Ibai is a difficult child, to say the very least, but they are managing him. Really, the boy just needs entertainment and supervision--but those two needs are constant. It becomes clear that Ibai is unfit to be the House’s heir. They attempt to have a second child, but it is thus far proving fruitless.
He appoints Cousin Horatio as the new heir as a precaution. It is unfortunate, of course, and he does not tell Horatio of his decision, but he can at least rest easy in the knowledge that Horatio is a man of admirable, if curious, intelligence and fortitude. It should really be Cousin Melchor, he feels; but he has no idea where that man is, and even if he did, Melchor had already refused the role of leadership before and doubtless would again should the time ever come.
They reach out to Parson Miles once more. They aim to apologize for being so brusque with him before and hope that he has learned more about aberrations in the intervening years. Parson sends word, saying that he was planning to visit them soon, anyway.
When he arrives, however, he does not seem very interested in helping them with Ibai. Instead, he requires a favor of his own. “As Lord of Marshrock, you oversee the Northwestern Border Guard, do you not?”
“I do. Why?”
“On the fifteenth of next month, could I trouble you to give your guardsmen the night off?”
“What ever for?”
“I have some friends who need to get into the country.”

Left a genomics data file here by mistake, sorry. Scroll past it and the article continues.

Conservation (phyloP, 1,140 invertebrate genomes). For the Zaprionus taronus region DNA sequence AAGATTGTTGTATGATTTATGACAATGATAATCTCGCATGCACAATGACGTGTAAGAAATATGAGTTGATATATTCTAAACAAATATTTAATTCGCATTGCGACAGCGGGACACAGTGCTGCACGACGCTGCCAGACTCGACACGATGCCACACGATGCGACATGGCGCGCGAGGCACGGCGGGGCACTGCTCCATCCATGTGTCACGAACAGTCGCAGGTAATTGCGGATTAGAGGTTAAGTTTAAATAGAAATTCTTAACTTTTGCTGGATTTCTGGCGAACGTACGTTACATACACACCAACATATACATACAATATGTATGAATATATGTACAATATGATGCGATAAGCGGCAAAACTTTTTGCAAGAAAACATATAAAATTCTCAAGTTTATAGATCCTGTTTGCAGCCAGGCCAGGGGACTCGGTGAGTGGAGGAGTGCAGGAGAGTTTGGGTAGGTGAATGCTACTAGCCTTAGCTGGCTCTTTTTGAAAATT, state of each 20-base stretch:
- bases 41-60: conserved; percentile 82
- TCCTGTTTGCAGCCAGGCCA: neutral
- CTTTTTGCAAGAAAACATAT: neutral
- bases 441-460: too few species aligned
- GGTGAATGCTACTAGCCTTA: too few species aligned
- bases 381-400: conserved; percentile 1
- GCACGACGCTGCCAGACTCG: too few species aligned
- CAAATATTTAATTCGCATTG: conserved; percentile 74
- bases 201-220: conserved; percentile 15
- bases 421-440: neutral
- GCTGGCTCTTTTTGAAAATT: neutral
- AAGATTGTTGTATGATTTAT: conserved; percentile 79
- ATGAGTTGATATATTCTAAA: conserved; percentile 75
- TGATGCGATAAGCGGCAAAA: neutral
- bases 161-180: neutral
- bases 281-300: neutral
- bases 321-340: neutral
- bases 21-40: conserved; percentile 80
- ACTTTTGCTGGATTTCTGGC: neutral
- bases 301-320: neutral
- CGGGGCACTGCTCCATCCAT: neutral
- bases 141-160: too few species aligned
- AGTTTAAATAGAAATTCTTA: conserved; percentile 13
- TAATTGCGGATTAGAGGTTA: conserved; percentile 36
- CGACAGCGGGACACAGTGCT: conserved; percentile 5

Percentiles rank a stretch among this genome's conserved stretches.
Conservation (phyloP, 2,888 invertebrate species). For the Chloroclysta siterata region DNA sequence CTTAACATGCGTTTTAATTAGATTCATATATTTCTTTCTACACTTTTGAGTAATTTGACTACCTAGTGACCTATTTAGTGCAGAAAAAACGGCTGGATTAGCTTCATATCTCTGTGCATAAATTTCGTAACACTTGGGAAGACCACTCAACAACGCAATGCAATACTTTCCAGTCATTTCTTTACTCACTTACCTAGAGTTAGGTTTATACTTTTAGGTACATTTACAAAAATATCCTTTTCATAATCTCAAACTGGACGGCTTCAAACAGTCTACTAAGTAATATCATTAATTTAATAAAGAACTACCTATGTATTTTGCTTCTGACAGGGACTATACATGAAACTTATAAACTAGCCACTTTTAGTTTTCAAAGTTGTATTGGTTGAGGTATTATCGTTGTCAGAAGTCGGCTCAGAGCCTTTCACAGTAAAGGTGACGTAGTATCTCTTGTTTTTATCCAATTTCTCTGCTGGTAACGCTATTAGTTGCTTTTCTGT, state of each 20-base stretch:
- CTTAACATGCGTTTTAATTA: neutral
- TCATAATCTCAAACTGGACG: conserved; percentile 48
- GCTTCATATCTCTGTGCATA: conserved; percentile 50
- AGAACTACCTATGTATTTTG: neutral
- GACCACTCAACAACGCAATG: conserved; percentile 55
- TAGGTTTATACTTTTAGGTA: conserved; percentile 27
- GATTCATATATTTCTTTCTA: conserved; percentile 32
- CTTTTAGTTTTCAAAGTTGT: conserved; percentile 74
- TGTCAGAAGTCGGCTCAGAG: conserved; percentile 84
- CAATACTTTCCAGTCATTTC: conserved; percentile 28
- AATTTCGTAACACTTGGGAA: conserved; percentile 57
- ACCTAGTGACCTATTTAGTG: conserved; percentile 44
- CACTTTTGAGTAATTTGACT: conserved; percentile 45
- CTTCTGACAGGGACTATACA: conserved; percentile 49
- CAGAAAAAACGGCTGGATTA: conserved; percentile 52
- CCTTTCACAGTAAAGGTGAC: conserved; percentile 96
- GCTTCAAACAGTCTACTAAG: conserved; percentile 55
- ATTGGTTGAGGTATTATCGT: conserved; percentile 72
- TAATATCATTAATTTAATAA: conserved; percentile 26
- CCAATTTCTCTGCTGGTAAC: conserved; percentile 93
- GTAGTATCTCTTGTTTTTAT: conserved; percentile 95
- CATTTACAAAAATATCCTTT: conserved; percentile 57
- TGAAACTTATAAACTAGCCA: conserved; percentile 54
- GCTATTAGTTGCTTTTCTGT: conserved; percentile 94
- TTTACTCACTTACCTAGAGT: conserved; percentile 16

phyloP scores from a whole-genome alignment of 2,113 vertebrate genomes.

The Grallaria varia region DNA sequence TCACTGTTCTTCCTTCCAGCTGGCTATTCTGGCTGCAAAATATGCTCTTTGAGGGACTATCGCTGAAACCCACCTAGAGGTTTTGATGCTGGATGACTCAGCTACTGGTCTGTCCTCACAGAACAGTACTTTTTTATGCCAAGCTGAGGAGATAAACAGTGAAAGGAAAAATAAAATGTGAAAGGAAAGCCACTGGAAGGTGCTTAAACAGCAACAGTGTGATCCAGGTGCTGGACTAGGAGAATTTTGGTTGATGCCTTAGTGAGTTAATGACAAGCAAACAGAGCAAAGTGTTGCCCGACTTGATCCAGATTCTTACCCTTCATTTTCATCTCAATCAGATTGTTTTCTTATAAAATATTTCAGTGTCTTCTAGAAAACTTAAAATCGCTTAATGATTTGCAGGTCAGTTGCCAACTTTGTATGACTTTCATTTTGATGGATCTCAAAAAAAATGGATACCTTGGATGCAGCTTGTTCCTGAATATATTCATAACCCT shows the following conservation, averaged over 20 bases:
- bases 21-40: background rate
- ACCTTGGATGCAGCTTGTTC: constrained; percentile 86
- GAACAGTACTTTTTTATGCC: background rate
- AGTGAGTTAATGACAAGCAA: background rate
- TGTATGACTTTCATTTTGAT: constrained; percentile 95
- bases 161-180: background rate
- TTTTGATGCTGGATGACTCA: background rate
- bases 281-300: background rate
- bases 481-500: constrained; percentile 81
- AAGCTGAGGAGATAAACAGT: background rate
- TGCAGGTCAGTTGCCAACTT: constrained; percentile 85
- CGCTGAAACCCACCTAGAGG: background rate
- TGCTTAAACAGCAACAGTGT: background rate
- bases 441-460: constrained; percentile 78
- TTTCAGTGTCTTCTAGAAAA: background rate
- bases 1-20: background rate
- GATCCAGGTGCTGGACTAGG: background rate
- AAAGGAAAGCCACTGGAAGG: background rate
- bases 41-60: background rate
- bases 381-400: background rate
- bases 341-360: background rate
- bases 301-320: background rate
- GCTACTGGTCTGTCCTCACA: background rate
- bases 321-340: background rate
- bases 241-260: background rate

“What sort of friends would need to sneak past the Border Guard?”
“The sort you would be better off not asking questions about,” says Parson.
He narrows his eyes. “Excuse me?”
“Ismael, I come to you with this because it is a matter that requires discretion, which I know to be one of your strong points.”
“I understand that, but even so, I am afraid I must know more about these people if I am to help you smuggle them into my homeland. And the way you speak of them does them no service in my imagination.”
Parson’s youthful smile wanes. “Well then, this is awkward, because I can’t tell you anything else about them.”
“Then I cannot help you.”
“But you can. And you will. Or would you like the rest of your kin to know about your son?”
And there it is. The façade drops at last, though they do not yet know the extent of it.
Sunday, November 16, 2014
Written by George M. Frost